Third-Hand Smoke- What is it & How is it Dangerous?
by Ellen Ambrose in General / 01.15.09
When I was a kid, my dad smoked and he tried absolutely everything to stop the habit and when I say everything, I mean absolutely EVERYTHING. Here are the types of things that I can remember:
- going to hypnotherapy
- pushing an acupuncture needle in his ear when he had the urge to smoke
- flushing a dollar bill down the toilet each time he smoked a cigarette
- Aversion therapy at Schick-Shadel Centers where they force you to smoke and then shock you each time you put the cigarette up to your lips
- attending EST personal growth seminars where he tried to become empowered to quit smoking
In the late 70’s and early 80’s, my Dad knew that smoking was bad and he definitely felt the “bad” when he went running. The combination of asthma, smoking and running was not a healthy mix. I think he also knew that the second-hand smoke was bad for us and I think that he was trying to quit for himself but also for the family.
Second-hand smoke, also called passive smoking, happens when tobacco smoke permeates any environment causing inhalation by any and all people in the environment. Having me as a daughter meant that my father had a built in second-hand smoke siren at his side. The only way to turn off the hideous “Ellen” siren was to put the cigarette out.
Back then people just said that smoking was bad for you, but today we know that smoking along with second-hand smoke causes cancer, disability and death. This scientific consensus is what caused the smoke-free laws in most major American cities (more than half of Americans live in smoke-free cities). When we go into a city that allows smoking in restaurants and the hostess asks “smoking or non-smoking?”, I feel like I am dreaming; it doesn’t seem real to me that people can still smoke in restaurants.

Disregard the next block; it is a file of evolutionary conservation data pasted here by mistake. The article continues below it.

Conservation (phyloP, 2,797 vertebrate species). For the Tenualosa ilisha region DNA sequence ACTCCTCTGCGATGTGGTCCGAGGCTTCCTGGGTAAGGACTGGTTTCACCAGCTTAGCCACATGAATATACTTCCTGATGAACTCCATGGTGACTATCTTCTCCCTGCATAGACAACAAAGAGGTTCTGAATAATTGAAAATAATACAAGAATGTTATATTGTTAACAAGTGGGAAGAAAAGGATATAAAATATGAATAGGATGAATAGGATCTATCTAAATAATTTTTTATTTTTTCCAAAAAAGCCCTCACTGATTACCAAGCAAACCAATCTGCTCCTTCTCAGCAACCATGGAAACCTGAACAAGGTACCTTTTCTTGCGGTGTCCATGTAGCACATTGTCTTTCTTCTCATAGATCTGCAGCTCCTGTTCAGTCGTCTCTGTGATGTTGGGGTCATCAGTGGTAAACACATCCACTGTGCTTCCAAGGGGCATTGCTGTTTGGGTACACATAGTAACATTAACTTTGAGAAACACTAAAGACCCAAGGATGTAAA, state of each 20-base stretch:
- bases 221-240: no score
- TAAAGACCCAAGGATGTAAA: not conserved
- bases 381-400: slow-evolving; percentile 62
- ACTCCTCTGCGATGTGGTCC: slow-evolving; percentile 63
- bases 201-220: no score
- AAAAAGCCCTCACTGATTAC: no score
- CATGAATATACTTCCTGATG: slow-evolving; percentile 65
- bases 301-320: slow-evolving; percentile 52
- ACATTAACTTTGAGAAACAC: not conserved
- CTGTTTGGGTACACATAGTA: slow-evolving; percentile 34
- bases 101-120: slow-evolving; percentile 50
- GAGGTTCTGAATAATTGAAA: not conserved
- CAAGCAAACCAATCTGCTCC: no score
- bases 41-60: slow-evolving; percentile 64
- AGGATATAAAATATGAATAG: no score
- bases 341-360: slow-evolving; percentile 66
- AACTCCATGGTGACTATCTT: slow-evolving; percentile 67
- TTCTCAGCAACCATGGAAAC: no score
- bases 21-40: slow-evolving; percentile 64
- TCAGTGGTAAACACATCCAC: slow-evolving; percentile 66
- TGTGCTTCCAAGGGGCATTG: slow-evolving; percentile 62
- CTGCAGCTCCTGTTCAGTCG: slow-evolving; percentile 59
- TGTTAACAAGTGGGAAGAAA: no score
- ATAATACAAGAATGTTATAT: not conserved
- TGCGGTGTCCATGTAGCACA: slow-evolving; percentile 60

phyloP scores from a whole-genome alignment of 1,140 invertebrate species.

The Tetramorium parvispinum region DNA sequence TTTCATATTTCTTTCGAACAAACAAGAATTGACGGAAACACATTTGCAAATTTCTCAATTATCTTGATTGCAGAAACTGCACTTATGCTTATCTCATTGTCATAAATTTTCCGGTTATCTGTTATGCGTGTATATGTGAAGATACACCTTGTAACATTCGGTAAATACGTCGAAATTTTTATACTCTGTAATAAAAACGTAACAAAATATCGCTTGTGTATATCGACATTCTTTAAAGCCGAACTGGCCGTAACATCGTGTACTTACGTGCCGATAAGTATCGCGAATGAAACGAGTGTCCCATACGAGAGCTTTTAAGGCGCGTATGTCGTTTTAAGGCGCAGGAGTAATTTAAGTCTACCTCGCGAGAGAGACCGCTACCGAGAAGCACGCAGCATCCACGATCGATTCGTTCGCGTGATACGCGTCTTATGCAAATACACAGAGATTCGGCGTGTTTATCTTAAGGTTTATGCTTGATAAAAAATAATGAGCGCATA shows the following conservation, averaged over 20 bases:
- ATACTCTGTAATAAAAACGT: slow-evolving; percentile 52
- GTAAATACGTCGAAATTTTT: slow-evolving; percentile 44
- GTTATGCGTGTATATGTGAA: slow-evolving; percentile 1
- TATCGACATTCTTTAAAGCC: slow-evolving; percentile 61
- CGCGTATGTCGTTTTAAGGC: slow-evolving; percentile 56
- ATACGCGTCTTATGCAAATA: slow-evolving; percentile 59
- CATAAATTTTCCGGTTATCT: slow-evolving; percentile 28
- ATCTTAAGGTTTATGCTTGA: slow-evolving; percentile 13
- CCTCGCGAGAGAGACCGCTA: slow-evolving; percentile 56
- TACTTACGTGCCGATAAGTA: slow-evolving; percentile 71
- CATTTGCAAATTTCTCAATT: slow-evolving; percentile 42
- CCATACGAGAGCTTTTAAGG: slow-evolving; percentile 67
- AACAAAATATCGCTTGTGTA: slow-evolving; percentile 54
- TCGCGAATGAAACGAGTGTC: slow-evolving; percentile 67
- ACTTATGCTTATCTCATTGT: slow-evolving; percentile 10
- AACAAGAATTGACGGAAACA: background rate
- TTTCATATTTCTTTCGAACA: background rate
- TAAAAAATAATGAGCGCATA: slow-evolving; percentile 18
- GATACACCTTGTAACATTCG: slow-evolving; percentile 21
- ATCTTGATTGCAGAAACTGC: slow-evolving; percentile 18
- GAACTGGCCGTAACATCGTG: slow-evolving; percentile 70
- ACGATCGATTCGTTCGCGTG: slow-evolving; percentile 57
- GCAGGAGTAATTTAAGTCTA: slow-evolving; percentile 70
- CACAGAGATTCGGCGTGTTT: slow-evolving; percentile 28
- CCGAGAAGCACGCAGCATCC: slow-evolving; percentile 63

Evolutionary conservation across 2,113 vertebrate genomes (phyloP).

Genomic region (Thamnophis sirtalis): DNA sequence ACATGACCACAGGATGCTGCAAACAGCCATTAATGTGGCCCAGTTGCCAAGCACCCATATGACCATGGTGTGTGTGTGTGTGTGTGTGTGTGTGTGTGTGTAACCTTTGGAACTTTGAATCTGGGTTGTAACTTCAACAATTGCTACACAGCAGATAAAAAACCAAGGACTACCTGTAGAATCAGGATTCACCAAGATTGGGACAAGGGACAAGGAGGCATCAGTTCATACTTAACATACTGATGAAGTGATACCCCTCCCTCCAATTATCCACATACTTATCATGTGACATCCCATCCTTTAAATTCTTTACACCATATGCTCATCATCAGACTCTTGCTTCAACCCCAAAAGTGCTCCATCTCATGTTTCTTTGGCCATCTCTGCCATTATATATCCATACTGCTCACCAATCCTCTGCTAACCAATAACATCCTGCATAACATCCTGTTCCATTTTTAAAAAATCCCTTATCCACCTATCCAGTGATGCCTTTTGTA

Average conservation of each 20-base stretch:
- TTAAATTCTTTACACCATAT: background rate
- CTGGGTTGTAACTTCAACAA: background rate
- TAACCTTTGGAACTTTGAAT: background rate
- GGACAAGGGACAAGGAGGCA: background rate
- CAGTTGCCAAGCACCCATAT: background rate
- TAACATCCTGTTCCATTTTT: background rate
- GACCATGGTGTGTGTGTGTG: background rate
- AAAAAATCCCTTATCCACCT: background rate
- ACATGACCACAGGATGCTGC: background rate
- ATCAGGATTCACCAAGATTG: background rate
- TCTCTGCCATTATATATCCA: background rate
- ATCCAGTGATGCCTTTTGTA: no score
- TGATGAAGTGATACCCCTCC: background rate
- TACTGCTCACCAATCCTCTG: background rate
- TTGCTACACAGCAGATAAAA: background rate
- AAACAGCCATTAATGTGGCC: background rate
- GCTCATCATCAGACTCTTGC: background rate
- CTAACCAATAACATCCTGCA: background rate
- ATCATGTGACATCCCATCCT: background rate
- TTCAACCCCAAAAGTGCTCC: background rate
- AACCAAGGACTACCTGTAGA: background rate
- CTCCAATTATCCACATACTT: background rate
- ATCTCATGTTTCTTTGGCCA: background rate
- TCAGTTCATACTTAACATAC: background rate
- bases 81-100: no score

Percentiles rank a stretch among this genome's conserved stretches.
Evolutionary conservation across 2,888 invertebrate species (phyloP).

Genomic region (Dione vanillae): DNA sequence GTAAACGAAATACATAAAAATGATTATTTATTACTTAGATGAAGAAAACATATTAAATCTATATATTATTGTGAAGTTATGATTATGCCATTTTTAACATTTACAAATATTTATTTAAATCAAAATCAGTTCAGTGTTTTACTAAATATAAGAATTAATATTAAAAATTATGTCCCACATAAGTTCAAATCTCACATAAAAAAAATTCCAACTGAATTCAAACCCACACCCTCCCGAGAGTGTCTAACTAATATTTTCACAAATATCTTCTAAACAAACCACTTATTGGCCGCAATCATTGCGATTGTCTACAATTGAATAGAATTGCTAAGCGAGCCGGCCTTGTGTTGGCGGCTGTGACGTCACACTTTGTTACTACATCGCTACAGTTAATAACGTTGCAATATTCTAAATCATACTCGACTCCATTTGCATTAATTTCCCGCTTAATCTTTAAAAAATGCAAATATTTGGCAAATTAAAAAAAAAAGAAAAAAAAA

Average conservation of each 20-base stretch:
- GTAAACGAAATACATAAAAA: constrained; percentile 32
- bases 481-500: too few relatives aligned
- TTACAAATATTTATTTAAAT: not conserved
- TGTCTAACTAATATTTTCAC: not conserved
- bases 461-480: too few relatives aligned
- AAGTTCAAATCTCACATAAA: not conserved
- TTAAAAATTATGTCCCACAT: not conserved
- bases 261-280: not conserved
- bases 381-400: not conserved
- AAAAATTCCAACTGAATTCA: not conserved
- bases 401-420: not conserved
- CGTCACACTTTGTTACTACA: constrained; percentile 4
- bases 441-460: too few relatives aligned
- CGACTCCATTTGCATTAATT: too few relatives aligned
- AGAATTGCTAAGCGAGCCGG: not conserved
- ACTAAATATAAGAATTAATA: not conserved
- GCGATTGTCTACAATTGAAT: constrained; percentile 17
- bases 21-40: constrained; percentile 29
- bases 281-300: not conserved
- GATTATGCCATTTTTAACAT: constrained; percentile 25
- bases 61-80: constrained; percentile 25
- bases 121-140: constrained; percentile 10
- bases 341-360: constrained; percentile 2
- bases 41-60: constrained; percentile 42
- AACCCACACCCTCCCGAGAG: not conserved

I also happened to have been born and blessed with a special smoke detecting nose. When my father would announce that he had “quit” smoking, he would stash packs of Carlton 100 menthol cigarettes around the perimeter of the house and in the garage. I would look for them and throw them away; however a few made it past my inspections.
My father would sneak out of his bedroom door and light up in the alley. Somehow I would smell the smoke from inside the house with all the doors and windows closed. This is what you call third-hand smoke. If you are not inhaling the smoke directly, but can smell it, it becomes third-hand smoke. My response to the third-hand smoke was to promptly lock my father out of the house. He later became wise and hid spare keys outside but I eventually found those, too.
There are new studies that suggest that third-hand smoke is also extremely harmful. The New York Times reports that third-hand smoke refers to the “the invisible yet toxic brew of gases and particles clinging to smokers’ hair and clothing, not to mention cushions and carpeting, that lingers long after second-hand smoke has cleared from a room. The residue includes heavy metals, carcinogens and even radioactive materials that young children can get on their hands and ingest, especially if they’re crawling or playing on the floor”.
Third-hand smoke is what you smell when a person walks back inside after smoking, or if you can smell smoke all over their clothes or hands. Your nose is alerting you of the toxins. From what I have read, infants and children are a prime concern; however anyone who comes in contact with these harmful carcinogens is at risk.
I am happy to report that my dad does not smoke anymore. Somehow he quit, or at least he says he did. :)